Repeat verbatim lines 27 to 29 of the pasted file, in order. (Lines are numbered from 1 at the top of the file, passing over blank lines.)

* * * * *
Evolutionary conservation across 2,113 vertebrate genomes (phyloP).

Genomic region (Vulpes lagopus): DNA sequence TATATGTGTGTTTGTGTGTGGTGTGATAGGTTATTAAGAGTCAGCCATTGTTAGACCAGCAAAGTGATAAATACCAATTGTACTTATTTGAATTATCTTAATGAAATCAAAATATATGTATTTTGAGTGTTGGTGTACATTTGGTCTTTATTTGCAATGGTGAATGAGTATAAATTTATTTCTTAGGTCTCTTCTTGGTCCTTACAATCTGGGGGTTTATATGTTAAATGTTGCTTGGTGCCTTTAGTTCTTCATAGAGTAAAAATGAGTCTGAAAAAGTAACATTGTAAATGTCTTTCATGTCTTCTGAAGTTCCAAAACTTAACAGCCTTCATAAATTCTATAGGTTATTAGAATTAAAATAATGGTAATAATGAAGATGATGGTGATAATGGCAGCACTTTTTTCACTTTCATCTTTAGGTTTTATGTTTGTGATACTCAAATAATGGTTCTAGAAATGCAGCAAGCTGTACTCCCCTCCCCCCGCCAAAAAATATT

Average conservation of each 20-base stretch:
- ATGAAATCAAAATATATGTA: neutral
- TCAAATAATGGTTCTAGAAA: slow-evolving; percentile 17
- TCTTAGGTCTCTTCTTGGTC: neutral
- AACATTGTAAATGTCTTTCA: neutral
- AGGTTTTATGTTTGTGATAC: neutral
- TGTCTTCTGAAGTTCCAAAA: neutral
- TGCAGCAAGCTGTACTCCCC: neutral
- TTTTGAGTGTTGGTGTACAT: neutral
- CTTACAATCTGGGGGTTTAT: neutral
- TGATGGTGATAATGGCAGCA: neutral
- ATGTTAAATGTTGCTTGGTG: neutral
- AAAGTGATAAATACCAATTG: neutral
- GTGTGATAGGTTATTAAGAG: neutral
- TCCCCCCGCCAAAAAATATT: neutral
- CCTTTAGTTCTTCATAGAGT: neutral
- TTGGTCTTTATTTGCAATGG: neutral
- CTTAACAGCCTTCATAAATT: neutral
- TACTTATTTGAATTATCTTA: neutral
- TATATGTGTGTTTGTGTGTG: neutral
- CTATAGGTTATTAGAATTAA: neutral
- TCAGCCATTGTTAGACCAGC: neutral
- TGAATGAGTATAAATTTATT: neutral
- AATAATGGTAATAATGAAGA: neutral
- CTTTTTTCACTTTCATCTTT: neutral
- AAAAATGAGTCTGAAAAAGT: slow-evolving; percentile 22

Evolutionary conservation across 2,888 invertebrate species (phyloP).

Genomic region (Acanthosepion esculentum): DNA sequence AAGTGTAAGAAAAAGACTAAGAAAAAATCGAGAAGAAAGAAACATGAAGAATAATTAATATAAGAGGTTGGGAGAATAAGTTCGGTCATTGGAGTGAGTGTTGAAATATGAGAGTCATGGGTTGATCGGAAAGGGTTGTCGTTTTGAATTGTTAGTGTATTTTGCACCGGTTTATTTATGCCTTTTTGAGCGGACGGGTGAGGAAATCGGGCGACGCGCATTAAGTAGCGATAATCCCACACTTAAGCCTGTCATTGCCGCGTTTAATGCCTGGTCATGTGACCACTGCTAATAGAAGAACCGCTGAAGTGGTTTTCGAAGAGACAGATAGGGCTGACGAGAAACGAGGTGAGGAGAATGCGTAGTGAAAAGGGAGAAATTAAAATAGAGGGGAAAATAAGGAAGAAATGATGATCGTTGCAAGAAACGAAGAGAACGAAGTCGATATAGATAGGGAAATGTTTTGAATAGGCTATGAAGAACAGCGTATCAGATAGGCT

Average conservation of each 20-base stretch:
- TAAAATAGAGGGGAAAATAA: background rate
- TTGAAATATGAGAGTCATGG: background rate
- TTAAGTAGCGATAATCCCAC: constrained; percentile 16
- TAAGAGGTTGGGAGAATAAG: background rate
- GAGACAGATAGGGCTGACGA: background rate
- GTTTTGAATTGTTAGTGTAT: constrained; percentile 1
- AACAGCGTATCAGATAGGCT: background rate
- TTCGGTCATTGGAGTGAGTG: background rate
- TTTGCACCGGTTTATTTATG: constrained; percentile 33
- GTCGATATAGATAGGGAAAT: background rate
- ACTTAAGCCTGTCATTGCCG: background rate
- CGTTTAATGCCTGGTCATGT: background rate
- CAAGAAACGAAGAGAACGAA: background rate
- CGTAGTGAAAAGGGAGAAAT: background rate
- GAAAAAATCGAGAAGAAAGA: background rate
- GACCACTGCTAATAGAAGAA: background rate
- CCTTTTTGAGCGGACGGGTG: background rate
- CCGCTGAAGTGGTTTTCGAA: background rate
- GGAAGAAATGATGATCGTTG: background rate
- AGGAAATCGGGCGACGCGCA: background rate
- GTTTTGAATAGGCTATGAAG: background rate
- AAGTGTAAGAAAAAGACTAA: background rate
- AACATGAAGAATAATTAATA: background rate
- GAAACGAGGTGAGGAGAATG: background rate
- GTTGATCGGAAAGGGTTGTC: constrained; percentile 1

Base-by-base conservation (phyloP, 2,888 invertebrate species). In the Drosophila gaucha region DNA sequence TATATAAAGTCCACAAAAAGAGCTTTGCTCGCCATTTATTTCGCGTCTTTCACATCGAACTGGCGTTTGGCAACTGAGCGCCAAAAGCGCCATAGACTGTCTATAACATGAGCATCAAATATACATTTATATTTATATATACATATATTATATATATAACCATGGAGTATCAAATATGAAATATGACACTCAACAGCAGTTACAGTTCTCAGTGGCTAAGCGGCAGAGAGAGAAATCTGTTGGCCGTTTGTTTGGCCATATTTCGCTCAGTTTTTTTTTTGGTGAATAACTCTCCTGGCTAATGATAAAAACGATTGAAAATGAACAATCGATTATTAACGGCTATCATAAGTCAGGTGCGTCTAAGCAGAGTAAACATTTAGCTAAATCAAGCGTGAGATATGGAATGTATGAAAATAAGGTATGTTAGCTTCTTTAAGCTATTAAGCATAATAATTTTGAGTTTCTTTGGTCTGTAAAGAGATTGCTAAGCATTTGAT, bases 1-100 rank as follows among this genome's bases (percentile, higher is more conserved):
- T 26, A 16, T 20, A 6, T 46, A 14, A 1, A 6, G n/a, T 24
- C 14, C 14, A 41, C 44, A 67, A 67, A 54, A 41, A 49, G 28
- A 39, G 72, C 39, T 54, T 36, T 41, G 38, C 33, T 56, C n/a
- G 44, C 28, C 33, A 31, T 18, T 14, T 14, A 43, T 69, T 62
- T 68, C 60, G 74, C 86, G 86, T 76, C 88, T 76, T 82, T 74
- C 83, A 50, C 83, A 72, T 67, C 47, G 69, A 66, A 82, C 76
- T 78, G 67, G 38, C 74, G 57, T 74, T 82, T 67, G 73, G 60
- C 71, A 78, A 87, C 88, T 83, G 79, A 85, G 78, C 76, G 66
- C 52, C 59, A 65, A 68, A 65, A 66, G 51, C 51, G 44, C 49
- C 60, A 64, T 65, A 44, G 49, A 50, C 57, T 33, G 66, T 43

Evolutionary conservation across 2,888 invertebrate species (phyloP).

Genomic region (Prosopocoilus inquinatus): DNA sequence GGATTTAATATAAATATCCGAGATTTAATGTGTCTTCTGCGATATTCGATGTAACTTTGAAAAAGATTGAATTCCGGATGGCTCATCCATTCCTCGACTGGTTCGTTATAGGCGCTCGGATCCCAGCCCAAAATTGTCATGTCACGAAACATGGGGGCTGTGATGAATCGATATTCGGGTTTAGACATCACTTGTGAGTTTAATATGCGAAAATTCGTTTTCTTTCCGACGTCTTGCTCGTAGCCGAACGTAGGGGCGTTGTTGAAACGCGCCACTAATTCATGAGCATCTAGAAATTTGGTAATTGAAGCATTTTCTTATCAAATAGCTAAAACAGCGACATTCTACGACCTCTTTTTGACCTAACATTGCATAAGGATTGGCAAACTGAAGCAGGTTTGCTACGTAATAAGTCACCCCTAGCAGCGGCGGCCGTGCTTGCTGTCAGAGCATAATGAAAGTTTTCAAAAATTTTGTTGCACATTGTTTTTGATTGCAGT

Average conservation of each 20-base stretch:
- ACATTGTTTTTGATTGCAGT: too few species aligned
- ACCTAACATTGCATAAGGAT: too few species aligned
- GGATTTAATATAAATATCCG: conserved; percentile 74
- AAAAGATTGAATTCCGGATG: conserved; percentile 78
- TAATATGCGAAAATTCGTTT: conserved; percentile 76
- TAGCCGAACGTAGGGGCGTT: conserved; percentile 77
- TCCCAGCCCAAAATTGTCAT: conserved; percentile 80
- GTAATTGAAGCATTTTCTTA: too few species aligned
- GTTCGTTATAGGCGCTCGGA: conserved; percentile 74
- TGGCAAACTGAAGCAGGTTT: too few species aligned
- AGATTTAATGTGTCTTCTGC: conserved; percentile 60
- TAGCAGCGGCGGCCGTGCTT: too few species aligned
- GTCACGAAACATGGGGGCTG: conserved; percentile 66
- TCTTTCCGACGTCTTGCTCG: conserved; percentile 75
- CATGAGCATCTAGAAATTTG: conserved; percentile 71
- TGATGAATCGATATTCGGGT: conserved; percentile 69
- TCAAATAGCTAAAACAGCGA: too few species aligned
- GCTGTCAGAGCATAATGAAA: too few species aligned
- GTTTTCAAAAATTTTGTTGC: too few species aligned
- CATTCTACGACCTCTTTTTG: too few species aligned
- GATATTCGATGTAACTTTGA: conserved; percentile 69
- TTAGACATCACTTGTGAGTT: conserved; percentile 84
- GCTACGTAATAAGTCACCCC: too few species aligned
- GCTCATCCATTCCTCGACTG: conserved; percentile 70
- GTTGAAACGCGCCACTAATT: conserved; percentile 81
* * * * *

- CTTTTTTCACTTTCATCTTT: neutral
- AAAAATGAGTCTGAAAAAGT: slow-evolving; percentile 22

Evolutionary conservation across 2,888 invertebrate species (phyloP).